BOOKS: By Barbara Lloyd McMichael
How May I Help You? – Deepak Singh
University of California Press – 305 pp - $24.95
Deepak Singh had already earned a prestigious MBA in his native India and built a career working as a radio producer for the British Broadcasting Corporation when he met an American woman who had come to India on a Fulbright scholarship. They fell in love and decided to get married, and then Singh followed his wife back to the United States so she could continue her graduate studies in Virginia.
After months of unsuccessfully looking for work in his own field, Singh got a job instead working at an electronics store in the local mall. His new book, “How May I Help You?” reflects the experience of many immigrants to the U.S. who discover that they have to downsize their dreams and find service work, even if they were highly regarded professionals in the countries of their birth.
This anecdote-filled account shares Singh’s documentation not only of his own downward mobility, but also the stories of others who find themselves stuck in low-wage jobs with scarce opportunity for advancement and little in the way of a safety net. It also tells about the vagaries of working in an American retail environment – from making sales to processing returns and stocking shelves, from calling in sick to working Black Friday.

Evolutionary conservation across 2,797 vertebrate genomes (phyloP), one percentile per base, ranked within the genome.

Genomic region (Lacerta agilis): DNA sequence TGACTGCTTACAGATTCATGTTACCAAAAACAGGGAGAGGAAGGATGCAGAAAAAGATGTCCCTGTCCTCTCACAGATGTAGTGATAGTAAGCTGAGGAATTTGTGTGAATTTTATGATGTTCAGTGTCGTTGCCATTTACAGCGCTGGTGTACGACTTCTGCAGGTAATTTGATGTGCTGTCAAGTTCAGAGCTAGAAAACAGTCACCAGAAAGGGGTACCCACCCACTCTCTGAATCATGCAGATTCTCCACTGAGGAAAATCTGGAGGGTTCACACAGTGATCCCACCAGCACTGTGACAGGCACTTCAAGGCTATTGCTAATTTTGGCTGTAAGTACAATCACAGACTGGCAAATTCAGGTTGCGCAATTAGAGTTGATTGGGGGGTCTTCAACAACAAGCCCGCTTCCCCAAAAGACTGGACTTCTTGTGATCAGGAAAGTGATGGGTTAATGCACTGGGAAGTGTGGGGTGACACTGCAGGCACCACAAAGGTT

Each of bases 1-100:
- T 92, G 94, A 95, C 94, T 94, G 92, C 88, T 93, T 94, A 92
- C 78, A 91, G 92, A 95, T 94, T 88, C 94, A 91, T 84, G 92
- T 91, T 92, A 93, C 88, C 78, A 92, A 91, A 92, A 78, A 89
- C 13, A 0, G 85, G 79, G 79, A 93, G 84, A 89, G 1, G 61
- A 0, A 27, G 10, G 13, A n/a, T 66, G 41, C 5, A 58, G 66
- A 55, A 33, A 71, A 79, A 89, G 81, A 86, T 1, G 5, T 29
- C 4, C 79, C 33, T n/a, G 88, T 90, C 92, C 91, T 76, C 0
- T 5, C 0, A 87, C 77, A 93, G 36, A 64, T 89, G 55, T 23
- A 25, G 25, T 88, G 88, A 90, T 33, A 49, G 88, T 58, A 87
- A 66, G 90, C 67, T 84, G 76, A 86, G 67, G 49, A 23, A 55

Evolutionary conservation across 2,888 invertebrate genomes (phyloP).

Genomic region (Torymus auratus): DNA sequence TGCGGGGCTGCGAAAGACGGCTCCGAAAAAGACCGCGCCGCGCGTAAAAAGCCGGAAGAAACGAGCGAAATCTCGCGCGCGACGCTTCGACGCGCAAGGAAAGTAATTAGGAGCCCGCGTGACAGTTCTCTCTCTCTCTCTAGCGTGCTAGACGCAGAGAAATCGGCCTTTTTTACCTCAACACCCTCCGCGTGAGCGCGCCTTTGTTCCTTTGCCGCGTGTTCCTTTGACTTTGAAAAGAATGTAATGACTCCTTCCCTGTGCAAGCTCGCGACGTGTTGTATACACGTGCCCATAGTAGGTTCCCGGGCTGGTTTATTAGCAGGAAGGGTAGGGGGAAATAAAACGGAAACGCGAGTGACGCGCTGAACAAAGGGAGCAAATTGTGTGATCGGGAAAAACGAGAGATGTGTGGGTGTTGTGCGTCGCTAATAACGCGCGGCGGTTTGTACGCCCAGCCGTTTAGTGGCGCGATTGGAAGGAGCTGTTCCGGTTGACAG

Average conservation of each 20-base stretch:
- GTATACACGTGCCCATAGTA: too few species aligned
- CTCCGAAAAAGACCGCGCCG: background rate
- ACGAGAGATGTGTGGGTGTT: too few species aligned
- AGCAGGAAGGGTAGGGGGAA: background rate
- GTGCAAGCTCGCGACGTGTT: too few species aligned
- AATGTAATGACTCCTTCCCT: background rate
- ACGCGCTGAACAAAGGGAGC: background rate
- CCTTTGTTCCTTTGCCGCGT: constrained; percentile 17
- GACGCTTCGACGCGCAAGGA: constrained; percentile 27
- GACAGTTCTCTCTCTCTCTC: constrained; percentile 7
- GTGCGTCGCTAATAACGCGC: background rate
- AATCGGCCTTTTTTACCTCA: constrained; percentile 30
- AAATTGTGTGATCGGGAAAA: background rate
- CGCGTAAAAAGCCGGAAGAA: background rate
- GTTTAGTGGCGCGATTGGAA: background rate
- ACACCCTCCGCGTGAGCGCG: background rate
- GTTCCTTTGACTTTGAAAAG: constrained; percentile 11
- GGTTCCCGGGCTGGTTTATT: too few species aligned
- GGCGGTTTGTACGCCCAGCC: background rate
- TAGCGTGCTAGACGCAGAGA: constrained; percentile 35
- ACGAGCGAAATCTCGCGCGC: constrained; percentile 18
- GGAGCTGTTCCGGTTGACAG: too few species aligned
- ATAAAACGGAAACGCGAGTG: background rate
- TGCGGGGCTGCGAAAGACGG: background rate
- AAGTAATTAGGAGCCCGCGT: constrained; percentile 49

In “How May I Help You?” Singh compares the values of both his birth country and his adopted country by noticing the way people shop, the way they treat their family members, and the way they perform their work. This consideration of racism and caste, nativism and immigration, and the disparity of the work experience is gently told but sharply perceptive.
It’s also worth noting that Singh has found his way back into radio – you’ll find his reports on the Charlottesville Podcasting Network as well as Public Radio International.
Barbara Lloyd McMichael is our ground reporter in South King County, Wash., and author of the syndicated book review column “The Bookmonger.” Her PR for People® Book Review is written exclusively for The Connector.